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The ‘Race to the Top Winners’: How States Plan to Assess Kindergarten Readiness

Published:  March 13, 2012
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The RTT-ELC is the first joint grant competition between the Departments of ED and HHS. Pictured here are U.S. Secretaries Arne Duncan and Kathleen Sebelius, leaders of the two departments.

This is the fifth post in a series on winners of the Race to the Top – Early Learning Challenge (RTT-ELC), the Obama Administration’s competition to spur improvements in early learning for children up to age 5.  Two weeks ago, we wrote about states’ plans to develop the workforce. Prior to that, we dove into states’ plans to improve early learning standards, birth to 5. The first two posts in this series described states’ plans to use and evaluate quality rating & improvement systems. Today we explore states’  plans for kindergarten entry assessments.

One of the priorities for the RTT-ELC was “Measuring Outcomes and Progress.” States had two options under this category: kindergarten entry assessments (KEAs) or early learning data systems. Applicants could choose to describe their plans for one or both options. All the winners chose to write about their plans for KEAs. Six of the nine winners also explained their plans for building or enhancing their states’ early learning data systems. In addition to the 40 points available for this priority area, states could also earn 10 extra credit points for having a high-quality plan to implement a common, statewide KEA that informs instruction and services in the early grades of elementary school.

States’ descriptions had to show their current or planned KEA is:

  • Aligned with the state’s early learning standards and covers all “essential domains of school readiness,” which include: language and literacy development, early math and science, approaches toward learning, physical development and social and emotional development;
  • Valid, reliable and appropriate for the target population of kindergarten students, including English language learners and children with disabilities;
  • Administered beginning no later than the start of the 2014-2015 school year;
  • Reported to the state’s longitudinal data system and to the early learning data system if they are separate; and
  • Funded, in significant part, with federal or state resources other than RTT-ELC grant funds.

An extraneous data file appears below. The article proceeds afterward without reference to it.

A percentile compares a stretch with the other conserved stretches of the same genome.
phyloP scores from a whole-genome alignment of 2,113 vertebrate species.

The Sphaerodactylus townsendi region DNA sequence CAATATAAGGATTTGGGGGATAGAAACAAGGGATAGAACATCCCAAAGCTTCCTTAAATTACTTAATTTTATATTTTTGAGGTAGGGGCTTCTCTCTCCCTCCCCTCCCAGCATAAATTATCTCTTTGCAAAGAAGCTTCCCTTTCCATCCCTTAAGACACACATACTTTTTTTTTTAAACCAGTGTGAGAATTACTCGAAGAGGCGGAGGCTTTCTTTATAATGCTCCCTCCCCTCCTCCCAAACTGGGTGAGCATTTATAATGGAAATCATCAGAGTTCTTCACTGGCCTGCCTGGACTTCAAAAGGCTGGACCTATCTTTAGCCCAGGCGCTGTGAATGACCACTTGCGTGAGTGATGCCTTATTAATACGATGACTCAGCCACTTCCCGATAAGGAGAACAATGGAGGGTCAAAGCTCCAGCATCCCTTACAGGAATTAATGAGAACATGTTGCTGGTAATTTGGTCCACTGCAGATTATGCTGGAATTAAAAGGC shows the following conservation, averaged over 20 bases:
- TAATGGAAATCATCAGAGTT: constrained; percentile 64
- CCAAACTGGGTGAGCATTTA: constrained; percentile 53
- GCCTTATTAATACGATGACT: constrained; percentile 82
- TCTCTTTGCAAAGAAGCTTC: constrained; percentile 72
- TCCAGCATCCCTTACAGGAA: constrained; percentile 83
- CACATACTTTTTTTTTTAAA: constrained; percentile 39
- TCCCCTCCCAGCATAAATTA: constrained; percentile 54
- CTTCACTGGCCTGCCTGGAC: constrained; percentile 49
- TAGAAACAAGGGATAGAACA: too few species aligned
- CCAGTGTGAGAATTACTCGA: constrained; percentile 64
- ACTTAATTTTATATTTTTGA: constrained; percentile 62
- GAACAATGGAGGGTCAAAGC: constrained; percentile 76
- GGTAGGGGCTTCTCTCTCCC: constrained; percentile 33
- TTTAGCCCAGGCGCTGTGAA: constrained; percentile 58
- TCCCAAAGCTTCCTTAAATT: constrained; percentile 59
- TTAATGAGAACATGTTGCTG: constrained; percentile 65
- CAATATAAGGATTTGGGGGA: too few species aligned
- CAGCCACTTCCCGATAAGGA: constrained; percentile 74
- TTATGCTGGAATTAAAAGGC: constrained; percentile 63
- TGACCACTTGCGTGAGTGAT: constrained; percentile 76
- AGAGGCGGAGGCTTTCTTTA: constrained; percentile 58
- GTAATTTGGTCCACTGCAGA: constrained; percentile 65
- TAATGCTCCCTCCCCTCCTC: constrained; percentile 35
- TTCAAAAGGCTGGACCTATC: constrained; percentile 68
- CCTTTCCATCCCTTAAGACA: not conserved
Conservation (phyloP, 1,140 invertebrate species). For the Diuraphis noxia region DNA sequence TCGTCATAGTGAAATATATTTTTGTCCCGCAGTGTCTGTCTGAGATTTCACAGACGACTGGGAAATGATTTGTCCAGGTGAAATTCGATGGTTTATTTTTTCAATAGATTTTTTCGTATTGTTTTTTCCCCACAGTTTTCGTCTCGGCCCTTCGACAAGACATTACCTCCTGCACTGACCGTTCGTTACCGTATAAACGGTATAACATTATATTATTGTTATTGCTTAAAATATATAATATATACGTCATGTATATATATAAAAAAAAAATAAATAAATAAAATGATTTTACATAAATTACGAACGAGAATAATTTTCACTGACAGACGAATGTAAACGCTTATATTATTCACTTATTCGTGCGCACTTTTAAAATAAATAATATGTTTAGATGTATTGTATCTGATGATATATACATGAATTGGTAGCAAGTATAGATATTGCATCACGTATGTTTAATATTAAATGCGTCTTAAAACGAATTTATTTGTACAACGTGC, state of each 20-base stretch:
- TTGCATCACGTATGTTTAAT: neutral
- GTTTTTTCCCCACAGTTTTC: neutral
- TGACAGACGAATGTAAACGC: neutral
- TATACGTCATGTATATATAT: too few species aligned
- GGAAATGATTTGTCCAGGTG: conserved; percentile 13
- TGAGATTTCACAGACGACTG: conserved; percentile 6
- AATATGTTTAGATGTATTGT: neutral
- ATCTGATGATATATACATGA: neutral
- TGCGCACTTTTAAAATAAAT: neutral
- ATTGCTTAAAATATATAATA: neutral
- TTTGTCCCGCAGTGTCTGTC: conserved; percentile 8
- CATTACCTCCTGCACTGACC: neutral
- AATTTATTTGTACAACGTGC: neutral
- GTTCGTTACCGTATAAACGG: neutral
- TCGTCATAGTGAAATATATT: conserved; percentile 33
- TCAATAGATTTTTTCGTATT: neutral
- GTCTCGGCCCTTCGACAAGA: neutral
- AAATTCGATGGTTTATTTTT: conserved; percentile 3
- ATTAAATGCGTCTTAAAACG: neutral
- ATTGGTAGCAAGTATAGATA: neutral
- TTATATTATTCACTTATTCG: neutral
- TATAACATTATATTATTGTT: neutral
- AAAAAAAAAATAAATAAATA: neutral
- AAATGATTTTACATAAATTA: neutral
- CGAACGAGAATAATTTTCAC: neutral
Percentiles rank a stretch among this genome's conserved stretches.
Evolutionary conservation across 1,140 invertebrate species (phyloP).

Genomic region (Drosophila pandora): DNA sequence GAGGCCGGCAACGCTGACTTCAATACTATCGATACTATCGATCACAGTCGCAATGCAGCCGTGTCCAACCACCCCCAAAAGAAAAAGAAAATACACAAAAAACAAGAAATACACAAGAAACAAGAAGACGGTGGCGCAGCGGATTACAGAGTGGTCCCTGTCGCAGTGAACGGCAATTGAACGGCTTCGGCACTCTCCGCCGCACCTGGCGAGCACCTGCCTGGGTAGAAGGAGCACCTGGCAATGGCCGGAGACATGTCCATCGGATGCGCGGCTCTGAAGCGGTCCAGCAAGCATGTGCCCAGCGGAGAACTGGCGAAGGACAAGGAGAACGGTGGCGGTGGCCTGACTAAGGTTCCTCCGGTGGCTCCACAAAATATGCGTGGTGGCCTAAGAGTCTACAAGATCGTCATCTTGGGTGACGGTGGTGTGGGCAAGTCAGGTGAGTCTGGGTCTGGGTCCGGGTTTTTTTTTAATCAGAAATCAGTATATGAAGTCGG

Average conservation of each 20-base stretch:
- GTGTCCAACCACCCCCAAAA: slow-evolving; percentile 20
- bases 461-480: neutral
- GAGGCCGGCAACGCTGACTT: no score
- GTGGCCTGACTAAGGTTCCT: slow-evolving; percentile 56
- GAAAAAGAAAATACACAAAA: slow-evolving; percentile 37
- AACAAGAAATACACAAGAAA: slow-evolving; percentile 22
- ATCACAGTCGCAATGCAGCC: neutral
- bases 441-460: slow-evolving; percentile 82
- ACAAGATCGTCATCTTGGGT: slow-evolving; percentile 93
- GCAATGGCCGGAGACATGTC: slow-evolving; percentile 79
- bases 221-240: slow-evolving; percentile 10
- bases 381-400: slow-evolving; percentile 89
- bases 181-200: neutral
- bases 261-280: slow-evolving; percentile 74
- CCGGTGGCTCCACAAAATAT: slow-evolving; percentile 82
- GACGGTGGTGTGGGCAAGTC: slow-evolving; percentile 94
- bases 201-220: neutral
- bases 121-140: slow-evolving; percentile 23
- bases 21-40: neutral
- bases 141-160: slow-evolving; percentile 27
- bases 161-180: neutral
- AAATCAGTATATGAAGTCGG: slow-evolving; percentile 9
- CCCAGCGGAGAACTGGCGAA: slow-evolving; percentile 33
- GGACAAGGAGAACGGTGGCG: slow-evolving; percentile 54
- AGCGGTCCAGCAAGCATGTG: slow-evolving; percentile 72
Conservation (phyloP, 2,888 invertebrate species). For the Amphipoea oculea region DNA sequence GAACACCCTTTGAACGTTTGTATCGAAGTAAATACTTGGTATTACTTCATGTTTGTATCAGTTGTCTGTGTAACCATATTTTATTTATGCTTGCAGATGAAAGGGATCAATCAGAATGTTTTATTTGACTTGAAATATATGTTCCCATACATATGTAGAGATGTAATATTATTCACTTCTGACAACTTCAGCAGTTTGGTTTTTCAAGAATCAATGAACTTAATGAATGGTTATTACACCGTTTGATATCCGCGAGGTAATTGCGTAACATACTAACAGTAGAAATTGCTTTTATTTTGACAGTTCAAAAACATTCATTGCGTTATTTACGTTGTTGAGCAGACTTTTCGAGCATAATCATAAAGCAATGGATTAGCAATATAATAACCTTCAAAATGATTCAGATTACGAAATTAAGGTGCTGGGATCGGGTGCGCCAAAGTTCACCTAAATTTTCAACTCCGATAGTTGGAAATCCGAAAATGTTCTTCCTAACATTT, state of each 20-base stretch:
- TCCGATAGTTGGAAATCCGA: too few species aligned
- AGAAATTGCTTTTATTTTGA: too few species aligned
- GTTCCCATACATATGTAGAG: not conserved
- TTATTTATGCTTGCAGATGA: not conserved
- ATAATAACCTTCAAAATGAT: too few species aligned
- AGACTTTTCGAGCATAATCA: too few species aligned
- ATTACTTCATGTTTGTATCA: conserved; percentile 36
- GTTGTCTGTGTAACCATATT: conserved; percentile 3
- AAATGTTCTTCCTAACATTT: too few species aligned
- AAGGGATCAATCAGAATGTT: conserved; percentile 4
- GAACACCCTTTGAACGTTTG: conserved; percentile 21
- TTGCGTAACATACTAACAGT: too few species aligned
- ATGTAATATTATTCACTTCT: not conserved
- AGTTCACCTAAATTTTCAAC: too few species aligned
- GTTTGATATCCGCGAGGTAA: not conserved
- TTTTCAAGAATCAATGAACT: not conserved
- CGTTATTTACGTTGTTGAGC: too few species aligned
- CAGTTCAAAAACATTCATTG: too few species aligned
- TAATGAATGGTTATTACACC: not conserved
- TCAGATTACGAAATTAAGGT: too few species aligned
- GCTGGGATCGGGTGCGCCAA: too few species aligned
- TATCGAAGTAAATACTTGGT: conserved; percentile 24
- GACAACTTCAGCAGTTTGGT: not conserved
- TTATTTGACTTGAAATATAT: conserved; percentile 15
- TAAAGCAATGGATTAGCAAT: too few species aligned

All of the winners’ plans adequately addressed the requirements above. Maryland was the highest scoring winner with 19.6 out of a 20 possible points. The entire Measuring Outcomes and Progress section was worth 40 points. If states opted to develop plans for both subsections, they were worth 20 points each. Here’s how the winning states fared:

Understanding the Status of Children’s Learning and Development at Kindergarten Entry


Points for kindergarten entry assessments

Total points available

Received (10) extra credit points





















 Rhode Island




 North Carolina












Delaware scored well below the other winners. Most reviewers scored its plan as “medium-quality” and “partially implemented,” resulting in the lower score. Non-winning states that were high-scorers in this section include Florida, Maine, Colorado, New Mexico and Connecticut.

Below are details on what winning states are doing or plan to do when it comes to kindergarten entry assessments.

Improving Work Sampling Systems

  • Maryland and Ohio are planning to develop new KEAs, which will be field-tested in 2013 and given to all public school kindergarten students in 2014. Since 2001, Maryland has used an adaptation of the Work Sampling System as its readiness assessment. Each November, teachers conduct the observational assessment and children are categorized as “fully ready,” “approaching readiness” or “developing readiness.” Ohio also has an existing KEA, but it measures only children’s literacy abilities, while Maryland’s portfolio system also looks at social/emotional development, artistic development, and other skills.

Coupled with the development of a new KEA will be the creation of formative assessments for pre-K and kindergarten  teachers, to help them tailor their instruction to individual student needs. The various assessments will be computer-based. Data from the entry assessment, across all domains of learning, will be captured by an online system. The states plan to create professional development workshops for teachers on how to use the assessments. To support this face-to-face learning, the states are also planning to develop online tools and content and create professional learning communities. Additionally, Ohio and Maryland will establish a teacher certification process to ensure educators are able to reliably administer these assessments. Ohio also intends to link KEA results to children participating in publicly funded preschool programs, as well as programs participating in the state’s QRIS. Maryland and Ohio will share the costs for development of the KEA, and once ready, they plan to make it available to other interested states for purchase.

Both states, along with several other winners, are part of the Partnership for Assessment of Readiness for College and Career (PARCC) Consortium, one of two consortia receiving a federal grant to establish common state assessments aligned to the Common Core Standards. Maryland and Ohio will align their kindergarten through second grade assessments with PARCC’s system. The other national standards group, the Smarter Balanced Assessment Consortia, plans to develop assessments for grades 3-12 only.